The Nikon AF-S FX Micro-NIKKOR 60mm f/2.8G ED is a short telephoto Nikon macro lens with a 1:1 focusing ability.
The lens was released in March of 2008. I was surprised to learn this, as 8 years have gone by and there’s still not a lot of reviews of this Nikon macro lens, at least not compared to other lenses out there.
The Nikon 60mm macro is sharp and provides a really nice working distance for the type of macro work I do, as its close focusing distance is 8 inches. Overall the Nikon 60mm f2 8 is a very solid performer for a lens of this type, so if you’re looking for a macro lens for Nikon cameras, you really can’t go wrong with this choice.
This newer Nikon 60mm 2.8 has all internal focusing, so there’s less likelihood of breaking any moveable parts. With macro work, I don’t like having to deal with a moveable front element, especially with a lens of this nature where you’ve got to get up real close to whatever you’re shooting.
Inadvertently zooming your lens into your subject can’t be good for the front element, although you would have to be focusing really close for this to happen.
Build Quality of the Nikon 60mm 2.8 G
The build quality of this Nikon macro lens is much like the other G series lenses in the lineup. It’s made of heavy-duty plastic that feels sturdy and dependable.
When doing macro work you’re more likely to be working in controlled conditions, so build quality is less of a concern but it’s still good knowing that any of your lenses are sturdy enough to not be overly fragile.
The lens weighs in at 428 grams, which is a reasonable weight that balances well on most DSLRs. The weight will wear on you though if you’ve got it and a camera strapped around your neck/shoulders for a considerable period of time. Considering a lot of macro work is done on a tripod, it’s not going to be a big concern for most photographers.
The focus ring is nice and wide, wide enough in fact, to take up a good deal of the barrel length. It gives you a nice grip for manual focusing. It has a nice, smooth resistance as well.
Sharpness of the Nikon 60mm Macro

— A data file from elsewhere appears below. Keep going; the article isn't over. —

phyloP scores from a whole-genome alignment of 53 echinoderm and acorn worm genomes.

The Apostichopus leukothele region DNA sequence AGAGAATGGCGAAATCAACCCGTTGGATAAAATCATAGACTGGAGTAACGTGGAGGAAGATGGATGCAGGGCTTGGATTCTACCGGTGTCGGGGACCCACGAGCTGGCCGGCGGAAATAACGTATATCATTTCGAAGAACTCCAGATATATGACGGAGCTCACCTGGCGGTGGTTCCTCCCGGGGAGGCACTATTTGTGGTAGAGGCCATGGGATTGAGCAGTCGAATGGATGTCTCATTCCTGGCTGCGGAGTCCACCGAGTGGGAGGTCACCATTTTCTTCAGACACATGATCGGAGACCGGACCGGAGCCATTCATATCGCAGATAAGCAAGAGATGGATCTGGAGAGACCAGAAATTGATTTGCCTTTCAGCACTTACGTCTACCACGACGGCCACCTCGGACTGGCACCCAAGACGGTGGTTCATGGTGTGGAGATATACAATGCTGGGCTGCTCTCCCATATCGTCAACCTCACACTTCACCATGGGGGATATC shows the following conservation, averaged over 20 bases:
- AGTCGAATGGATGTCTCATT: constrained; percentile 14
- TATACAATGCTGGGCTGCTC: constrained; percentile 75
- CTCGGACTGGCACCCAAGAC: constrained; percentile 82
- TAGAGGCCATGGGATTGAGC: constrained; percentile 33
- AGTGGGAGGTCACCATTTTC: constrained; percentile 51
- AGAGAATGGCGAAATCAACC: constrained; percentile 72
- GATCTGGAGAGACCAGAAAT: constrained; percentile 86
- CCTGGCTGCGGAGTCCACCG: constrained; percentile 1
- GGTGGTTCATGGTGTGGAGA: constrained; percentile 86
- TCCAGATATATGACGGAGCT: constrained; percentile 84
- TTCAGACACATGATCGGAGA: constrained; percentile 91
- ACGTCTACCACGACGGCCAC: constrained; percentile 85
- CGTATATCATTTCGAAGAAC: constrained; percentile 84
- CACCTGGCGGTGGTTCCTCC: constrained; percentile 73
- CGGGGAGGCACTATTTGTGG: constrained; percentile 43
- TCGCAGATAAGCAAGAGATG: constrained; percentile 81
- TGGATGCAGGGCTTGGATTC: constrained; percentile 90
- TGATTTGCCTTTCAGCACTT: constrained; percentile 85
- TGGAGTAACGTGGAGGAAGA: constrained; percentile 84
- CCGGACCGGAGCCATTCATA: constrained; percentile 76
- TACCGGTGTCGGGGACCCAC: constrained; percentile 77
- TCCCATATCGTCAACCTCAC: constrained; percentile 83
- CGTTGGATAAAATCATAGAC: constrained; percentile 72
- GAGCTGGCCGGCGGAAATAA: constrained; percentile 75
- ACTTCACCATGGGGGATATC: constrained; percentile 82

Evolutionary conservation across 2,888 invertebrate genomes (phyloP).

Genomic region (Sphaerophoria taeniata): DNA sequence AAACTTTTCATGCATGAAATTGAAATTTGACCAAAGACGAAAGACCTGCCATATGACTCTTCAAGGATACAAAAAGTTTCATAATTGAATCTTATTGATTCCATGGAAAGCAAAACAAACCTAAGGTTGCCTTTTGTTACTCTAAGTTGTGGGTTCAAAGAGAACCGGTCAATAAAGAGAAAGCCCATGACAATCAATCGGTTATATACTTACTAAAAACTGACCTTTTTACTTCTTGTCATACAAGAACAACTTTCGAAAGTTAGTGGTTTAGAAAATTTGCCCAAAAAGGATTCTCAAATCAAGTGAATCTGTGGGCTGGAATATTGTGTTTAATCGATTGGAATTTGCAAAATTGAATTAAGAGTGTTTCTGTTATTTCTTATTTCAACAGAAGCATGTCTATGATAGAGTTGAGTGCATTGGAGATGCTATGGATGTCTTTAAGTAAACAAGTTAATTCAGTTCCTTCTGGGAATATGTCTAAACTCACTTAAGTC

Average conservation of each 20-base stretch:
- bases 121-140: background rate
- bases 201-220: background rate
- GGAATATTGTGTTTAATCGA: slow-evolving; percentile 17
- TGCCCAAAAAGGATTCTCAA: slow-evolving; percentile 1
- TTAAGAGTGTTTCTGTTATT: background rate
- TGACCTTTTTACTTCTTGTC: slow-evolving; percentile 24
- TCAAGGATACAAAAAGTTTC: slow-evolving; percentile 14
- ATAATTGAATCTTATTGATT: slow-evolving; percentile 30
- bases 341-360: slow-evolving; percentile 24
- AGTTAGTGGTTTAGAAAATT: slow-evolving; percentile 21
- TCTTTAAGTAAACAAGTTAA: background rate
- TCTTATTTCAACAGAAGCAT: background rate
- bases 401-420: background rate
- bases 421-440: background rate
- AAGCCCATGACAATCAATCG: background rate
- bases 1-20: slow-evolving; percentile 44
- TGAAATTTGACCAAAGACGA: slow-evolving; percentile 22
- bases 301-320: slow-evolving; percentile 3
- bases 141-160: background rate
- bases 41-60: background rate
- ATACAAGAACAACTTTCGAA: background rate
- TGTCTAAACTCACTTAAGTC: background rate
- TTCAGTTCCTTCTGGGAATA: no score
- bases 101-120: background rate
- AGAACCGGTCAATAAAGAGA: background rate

That’s partly because the accuracy of the autofocus has been improved as well. The old D version of this lens hunts at times and its screwdriver-focusing design means it can stop focusing just slightly before or after the focus point where you want it.
That’s not the case with the new Nikon 60mm macro, which is a very good thing, as doing macro photography demands a ton of sharpness and accuracy. In some instances, any slight error in focusing can result in an unusable photo – and often you won’t even notice on your camera’s LCD, but once you’ve got it on a larger screen later.
The overall sharpness of this macro lens for Nikon is super duper sharp, pretty much exactly what you’d expect of a Nikon macro lens. It’s sharp literally through the whole aperture range, even at 2.8.
The lens stays really sharp in the corners as well. If you’re using a camera with high megapixel count sharpness peaks around the f/4-f/8 range. At f/13 and up, sharpness starts to suffer to to diffraction.
Nikon Macro Lens Flare
The nano-coated element of the lens controls flare very well, even in heavily backlit situations.
For product photography where you need to get up close and will often be lighting your subjects from behind, this is likely the best macro lens for Nikon. The 105mm is an excellent lens but it has some serious chromatic aberration issues that are a nightmare to deal with in post.
Nikon 60mm Micro Distortion
Distortion of the Nikon 60mm micro is practically non-existent – really not noticeable in the slightest.
Macro Lens Nikon Autofocus
Autofocus is decent with the Nikon 60mm macro. I can’t really sing its praises – it’s just average.
I wouldn’t say it’s sluggish but definitely nothing special. One thing to note is that it makes an odd squeaking noise when focusing. Although that could just be my copy.
That all being said, I’m not using this lens for moving subjects so I don’t need it to be a speed demon. I use this lens for product photography where I need to enlarge the smallest of details and I use it for shooting the decorations of weddings, i.e. the rings, cake, flowers etc.